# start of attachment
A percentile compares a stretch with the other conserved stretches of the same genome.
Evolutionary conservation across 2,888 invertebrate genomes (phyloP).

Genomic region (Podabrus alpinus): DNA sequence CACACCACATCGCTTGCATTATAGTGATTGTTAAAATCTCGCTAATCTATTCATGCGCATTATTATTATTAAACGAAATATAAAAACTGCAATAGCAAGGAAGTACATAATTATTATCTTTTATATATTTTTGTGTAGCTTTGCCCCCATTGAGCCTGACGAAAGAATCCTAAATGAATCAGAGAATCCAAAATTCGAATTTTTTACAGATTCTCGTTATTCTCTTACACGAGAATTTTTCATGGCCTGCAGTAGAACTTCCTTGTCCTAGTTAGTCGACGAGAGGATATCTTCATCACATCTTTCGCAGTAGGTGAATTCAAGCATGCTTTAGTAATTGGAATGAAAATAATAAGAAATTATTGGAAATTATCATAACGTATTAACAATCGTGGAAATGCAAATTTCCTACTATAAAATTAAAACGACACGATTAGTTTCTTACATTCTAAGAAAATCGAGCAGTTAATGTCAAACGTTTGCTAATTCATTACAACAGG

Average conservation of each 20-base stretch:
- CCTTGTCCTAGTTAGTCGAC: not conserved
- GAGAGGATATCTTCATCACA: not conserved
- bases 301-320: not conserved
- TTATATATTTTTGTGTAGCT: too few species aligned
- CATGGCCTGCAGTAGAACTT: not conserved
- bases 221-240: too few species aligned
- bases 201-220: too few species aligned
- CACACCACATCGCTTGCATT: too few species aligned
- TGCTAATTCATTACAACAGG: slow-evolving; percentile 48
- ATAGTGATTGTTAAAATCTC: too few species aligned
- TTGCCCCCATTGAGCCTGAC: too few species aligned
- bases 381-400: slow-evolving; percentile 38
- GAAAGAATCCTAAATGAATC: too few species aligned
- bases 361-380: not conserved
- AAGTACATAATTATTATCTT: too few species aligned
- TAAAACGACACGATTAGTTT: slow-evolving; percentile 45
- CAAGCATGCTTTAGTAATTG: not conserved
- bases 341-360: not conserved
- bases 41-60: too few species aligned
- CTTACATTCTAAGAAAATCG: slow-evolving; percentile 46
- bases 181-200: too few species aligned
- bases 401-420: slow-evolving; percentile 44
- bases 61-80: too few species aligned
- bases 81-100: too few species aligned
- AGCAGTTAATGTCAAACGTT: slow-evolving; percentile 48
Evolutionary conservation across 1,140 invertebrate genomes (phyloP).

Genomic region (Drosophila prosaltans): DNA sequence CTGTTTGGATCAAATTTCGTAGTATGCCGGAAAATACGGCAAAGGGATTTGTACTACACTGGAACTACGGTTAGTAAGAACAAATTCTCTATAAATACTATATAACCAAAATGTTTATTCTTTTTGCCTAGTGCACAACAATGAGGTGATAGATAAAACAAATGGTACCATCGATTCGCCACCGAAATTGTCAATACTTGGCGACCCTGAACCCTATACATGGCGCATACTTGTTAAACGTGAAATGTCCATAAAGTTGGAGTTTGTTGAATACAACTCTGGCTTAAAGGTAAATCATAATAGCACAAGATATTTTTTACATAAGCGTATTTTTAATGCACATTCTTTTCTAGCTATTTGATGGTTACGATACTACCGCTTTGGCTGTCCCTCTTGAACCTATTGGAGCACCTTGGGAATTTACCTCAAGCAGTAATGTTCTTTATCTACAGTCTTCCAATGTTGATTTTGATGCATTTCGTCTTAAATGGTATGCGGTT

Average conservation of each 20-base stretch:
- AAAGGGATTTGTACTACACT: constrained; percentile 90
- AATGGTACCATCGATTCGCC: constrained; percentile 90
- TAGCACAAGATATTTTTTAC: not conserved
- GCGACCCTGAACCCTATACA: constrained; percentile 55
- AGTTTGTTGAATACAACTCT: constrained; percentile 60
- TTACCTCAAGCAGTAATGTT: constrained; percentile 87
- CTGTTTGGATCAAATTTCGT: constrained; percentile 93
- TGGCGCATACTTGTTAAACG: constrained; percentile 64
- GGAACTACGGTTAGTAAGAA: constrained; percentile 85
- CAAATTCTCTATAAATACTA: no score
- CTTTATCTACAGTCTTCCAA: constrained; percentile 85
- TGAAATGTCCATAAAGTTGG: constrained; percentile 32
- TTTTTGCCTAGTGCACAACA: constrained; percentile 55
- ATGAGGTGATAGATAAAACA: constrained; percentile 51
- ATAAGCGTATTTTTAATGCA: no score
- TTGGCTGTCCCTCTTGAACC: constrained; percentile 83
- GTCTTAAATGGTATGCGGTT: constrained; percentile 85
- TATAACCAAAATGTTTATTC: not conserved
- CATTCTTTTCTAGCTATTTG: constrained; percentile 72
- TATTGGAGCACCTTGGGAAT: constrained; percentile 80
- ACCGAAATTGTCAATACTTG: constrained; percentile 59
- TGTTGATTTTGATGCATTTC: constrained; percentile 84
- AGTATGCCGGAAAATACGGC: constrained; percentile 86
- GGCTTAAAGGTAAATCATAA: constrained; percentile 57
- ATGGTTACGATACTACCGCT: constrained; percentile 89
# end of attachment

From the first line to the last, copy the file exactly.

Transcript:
A percentile compares a stretch with the other conserved stretches of the same genome.
Evolutionary conservation across 2,888 invertebrate genomes (phyloP).

Genomic region (Podabrus alpinus): DNA sequence CACACCACATCGCTTGCATTATAGTGATTGTTAAAATCTCGCTAATCTATTCATGCGCATTATTATTATTAAACGAAATATAAAAACTGCAATAGCAAGGAAGTACATAATTATTATCTTTTATATATTTTTGTGTAGCTTTGCCCCCATTGAGCCTGACGAAAGAATCCTAAATGAATCAGAGAATCCAAAATTCGAATTTTTTACAGATTCTCGTTATTCTCTTACACGAGAATTTTTCATGGCCTGCAGTAGAACTTCCTTGTCCTAGTTAGTCGACGAGAGGATATCTTCATCACATCTTTCGCAGTAGGTGAATTCAAGCATGCTTTAGTAATTGGAATGAAAATAATAAGAAATTATTGGAAATTATCATAACGTATTAACAATCGTGGAAATGCAAATTTCCTACTATAAAATTAAAACGACACGATTAGTTTCTTACATTCTAAGAAAATCGAGCAGTTAATGTCAAACGTTTGCTAATTCATTACAACAGG

Average conservation of each 20-base stretch:
- CCTTGTCCTAGTTAGTCGAC: not conserved
- GAGAGGATATCTTCATCACA: not conserved
- bases 301-320: not conserved
- TTATATATTTTTGTGTAGCT: too few species aligned
- CATGGCCTGCAGTAGAACTT: not conserved
- bases 221-240: too few species aligned
- bases 201-220: too few species aligned
- CACACCACATCGCTTGCATT: too few species aligned
- TGCTAATTCATTACAACAGG: slow-evolving; percentile 48
- ATAGTGATTGTTAAAATCTC: too few species aligned
- TTGCCCCCATTGAGCCTGAC: too few species aligned
- bases 381-400: slow-evolving; percentile 38
- GAAAGAATCCTAAATGAATC: too few species aligned
- bases 361-380: not conserved
- AAGTACATAATTATTATCTT: too few species aligned
- TAAAACGACACGATTAGTTT: slow-evolving; percentile 45
- CAAGCATGCTTTAGTAATTG: not conserved
- bases 341-360: not conserved
- bases 41-60: too few species aligned
- CTTACATTCTAAGAAAATCG: slow-evolving; percentile 46
- bases 181-200: too few species aligned
- bases 401-420: slow-evolving; percentile 44
- bases 61-80: too few species aligned
- bases 81-100: too few species aligned
- AGCAGTTAATGTCAAACGTT: slow-evolving; percentile 48
Evolutionary conservation across 1,140 invertebrate genomes (phyloP).

Genomic region (Drosophila prosaltans): DNA sequence CTGTTTGGATCAAATTTCGTAGTATGCCGGAAAATACGGCAAAGGGATTTGTACTACACTGGAACTACGGTTAGTAAGAACAAATTCTCTATAAATACTATATAACCAAAATGTTTATTCTTTTTGCCTAGTGCACAACAATGAGGTGATAGATAAAACAAATGGTACCATCGATTCGCCACCGAAATTGTCAATACTTGGCGACCCTGAACCCTATACATGGCGCATACTTGTTAAACGTGAAATGTCCATAAAGTTGGAGTTTGTTGAATACAACTCTGGCTTAAAGGTAAATCATAATAGCACAAGATATTTTTTACATAAGCGTATTTTTAATGCACATTCTTTTCTAGCTATTTGATGGTTACGATACTACCGCTTTGGCTGTCCCTCTTGAACCTATTGGAGCACCTTGGGAATTTACCTCAAGCAGTAATGTTCTTTATCTACAGTCTTCCAATGTTGATTTTGATGCATTTCGTCTTAAATGGTATGCGGTT

Average conservation of each 20-base stretch:
- AAAGGGATTTGTACTACACT: constrained; percentile 90
- AATGGTACCATCGATTCGCC: constrained; percentile 90
- TAGCACAAGATATTTTTTAC: not conserved
- GCGACCCTGAACCCTATACA: constrained; percentile 55
- AGTTTGTTGAATACAACTCT: constrained; percentile 60
- TTACCTCAAGCAGTAATGTT: constrained; percentile 87
- CTGTTTGGATCAAATTTCGT: constrained; percentile 93
- TGGCGCATACTTGTTAAACG: constrained; percentile 64
- GGAACTACGGTTAGTAAGAA: constrained; percentile 85
- CAAATTCTCTATAAATACTA: no score
- CTTTATCTACAGTCTTCCAA: constrained; percentile 85
- TGAAATGTCCATAAAGTTGG: constrained; percentile 32
- TTTTTGCCTAGTGCACAACA: constrained; percentile 55
- ATGAGGTGATAGATAAAACA: constrained; percentile 51
- ATAAGCGTATTTTTAATGCA: no score
- TTGGCTGTCCCTCTTGAACC: constrained; percentile 83
- GTCTTAAATGGTATGCGGTT: constrained; percentile 85
- TATAACCAAAATGTTTATTC: not conserved
- CATTCTTTTCTAGCTATTTG: constrained; percentile 72
- TATTGGAGCACCTTGGGAAT: constrained; percentile 80
- ACCGAAATTGTCAATACTTG: constrained; percentile 59
- TGTTGATTTTGATGCATTTC: constrained; percentile 84
- AGTATGCCGGAAAATACGGC: constrained; percentile 86
- GGCTTAAAGGTAAATCATAA: constrained; percentile 57
- ATGGTTACGATACTACCGCT: constrained; percentile 89